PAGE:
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Monday, 03 October 2011

Disability Unit’s new short course leads the way in recruiting and retaining people with disabilities

Caption: ENABLING OTHERS: BeatriceKoopman, Short Course co-ordinator and Business for Good’sHuman Resource Director.

The Disability Unit, headed by Dr Nina Du Toit, is working in partnership with Business for Good, a non-profit training consultancy, to bring the first-of-its-kind short course aimed at addressing issues relating to the disabled.

The course, which piloted in July, primarily looks at training human resource practitioners in the practices around recruiting and retaining people with disabilities.

Although the course is not restricted to recruiters, it has a strong focus on training and development, with six full-time participants ranging from private Corporates to other non-profit organisations and government departments; from recruitment officer to middle managers.

Thus far, the pilot is run over 13 weeks, with classes taking place on Thursday evenings for three hours with participants needing to complete 30 hours and submit a substantial portfolio of evidence in order to receive a CPUT-endorsed course certificate.

The course administration is done through the Centre for Continuing Education (CCE), headed by Mike Du Plessis and currently holds a National Qualifications Framework (NQF) 5 rating with the South African Qualifications Authority (SAQA).

Course co-ordinator and Business for Good’sHuman Resource Director, BeatriceKoopman,says that the course is accessible to anyone who has an interest in issues of people with disabilities.

“For the pilot course offering, we identified participants in industry and government who we felt could benefit from the information we gathered and hope to develop confident ‘job coaches’ who can assist people with disabilities in finding suitable, fulfilling employment”, says Koopman.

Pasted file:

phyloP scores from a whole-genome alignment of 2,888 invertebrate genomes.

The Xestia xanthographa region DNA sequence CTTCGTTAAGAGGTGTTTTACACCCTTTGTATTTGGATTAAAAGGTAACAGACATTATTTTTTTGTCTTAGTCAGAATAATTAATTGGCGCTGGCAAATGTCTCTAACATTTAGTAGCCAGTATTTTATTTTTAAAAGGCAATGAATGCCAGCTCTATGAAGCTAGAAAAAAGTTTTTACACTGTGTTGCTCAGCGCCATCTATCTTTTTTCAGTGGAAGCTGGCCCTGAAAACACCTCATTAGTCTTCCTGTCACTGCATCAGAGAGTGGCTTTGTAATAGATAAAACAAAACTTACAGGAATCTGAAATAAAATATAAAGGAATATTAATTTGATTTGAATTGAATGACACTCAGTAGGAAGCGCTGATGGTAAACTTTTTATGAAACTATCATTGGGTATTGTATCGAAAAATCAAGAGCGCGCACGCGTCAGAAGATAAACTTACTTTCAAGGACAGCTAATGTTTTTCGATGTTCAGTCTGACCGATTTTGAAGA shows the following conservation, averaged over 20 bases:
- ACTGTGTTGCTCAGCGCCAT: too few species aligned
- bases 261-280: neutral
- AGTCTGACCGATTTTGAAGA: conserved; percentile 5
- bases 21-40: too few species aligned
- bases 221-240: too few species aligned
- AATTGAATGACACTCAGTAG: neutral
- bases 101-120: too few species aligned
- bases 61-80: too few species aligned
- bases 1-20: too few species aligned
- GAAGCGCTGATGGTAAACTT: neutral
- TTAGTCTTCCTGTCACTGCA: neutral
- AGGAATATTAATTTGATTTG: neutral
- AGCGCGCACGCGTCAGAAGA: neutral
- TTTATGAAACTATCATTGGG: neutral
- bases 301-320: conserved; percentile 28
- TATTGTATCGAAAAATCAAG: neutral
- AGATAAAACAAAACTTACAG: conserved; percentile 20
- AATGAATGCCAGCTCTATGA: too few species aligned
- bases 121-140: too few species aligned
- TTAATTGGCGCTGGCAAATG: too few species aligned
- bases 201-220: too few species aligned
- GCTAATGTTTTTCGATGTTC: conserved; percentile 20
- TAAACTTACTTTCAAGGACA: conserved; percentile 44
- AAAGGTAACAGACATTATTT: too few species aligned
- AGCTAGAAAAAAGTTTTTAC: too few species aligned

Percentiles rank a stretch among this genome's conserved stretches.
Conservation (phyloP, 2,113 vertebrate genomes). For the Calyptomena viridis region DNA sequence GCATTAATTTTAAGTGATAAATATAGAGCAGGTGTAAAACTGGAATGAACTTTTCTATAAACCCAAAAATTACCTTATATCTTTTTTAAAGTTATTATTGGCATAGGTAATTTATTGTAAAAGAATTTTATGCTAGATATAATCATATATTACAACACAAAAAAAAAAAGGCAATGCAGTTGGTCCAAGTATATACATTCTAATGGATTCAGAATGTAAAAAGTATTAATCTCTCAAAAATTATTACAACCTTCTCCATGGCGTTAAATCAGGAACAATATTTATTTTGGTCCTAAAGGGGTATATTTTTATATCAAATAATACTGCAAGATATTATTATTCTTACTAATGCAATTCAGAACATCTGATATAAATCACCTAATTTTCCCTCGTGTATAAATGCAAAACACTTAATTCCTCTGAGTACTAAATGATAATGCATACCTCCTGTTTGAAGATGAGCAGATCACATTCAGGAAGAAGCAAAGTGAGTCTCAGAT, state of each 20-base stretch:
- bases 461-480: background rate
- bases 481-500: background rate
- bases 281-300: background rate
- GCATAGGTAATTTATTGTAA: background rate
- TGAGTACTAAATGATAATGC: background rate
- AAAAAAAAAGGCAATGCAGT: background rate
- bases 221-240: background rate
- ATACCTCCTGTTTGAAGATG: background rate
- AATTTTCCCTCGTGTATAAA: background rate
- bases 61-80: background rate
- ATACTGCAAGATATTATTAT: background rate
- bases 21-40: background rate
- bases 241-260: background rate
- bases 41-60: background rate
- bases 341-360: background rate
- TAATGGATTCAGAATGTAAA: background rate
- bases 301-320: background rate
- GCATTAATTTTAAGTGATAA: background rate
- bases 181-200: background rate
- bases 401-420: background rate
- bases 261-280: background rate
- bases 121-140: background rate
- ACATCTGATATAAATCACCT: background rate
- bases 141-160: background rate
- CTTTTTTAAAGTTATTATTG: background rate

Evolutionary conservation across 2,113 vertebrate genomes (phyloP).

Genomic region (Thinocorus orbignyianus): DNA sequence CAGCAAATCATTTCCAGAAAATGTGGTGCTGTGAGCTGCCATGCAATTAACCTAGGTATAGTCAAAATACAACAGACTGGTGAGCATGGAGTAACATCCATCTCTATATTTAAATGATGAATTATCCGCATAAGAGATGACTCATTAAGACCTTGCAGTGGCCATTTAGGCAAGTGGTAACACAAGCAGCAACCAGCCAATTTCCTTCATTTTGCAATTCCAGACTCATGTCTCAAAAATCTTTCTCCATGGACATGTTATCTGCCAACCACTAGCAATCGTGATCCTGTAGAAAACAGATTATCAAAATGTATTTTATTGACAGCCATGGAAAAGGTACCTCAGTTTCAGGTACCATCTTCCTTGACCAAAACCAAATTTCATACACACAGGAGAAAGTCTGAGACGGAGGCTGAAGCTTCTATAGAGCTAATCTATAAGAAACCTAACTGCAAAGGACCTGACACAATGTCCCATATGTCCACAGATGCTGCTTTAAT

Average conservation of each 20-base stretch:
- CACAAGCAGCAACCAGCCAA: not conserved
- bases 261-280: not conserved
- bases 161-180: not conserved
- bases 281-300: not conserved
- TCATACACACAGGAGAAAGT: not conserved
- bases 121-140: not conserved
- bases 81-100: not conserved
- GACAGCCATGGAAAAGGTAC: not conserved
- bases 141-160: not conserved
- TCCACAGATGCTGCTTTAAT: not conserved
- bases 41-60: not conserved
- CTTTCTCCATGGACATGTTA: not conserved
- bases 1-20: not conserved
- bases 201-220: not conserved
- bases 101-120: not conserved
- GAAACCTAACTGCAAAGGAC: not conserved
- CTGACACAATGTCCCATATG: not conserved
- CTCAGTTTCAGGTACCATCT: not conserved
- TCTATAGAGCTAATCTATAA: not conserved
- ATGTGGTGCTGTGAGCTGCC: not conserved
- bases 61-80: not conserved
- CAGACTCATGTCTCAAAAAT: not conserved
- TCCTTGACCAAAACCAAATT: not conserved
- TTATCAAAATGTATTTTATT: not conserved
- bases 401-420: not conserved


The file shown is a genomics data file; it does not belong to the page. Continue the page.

“We offer knowledge and information to the potential or current employer about reasonable accommodation and legislation adherence, and some key benefits include creating sustainability, diversity and tolerance for the disabled members of our society to find their place in industry or public service”.

According to Dr Du Toit, who is also a moderator and one of the four course lecturers, potential students need to have either a grade 12 certificate or have grade 10 with at least five years experience in disability work placements. The course, although offered primarily in English, can be translated into Afrikaans, where needed.

She says: “So far the programme been well-received and we hope to run it again next year in February, so anyone who’s interested can contact the Disability Unit (via the CPUT website) for more information”.

By: Thando J. Moiloa

Written by CPUT News

Email: news@cput.ac.za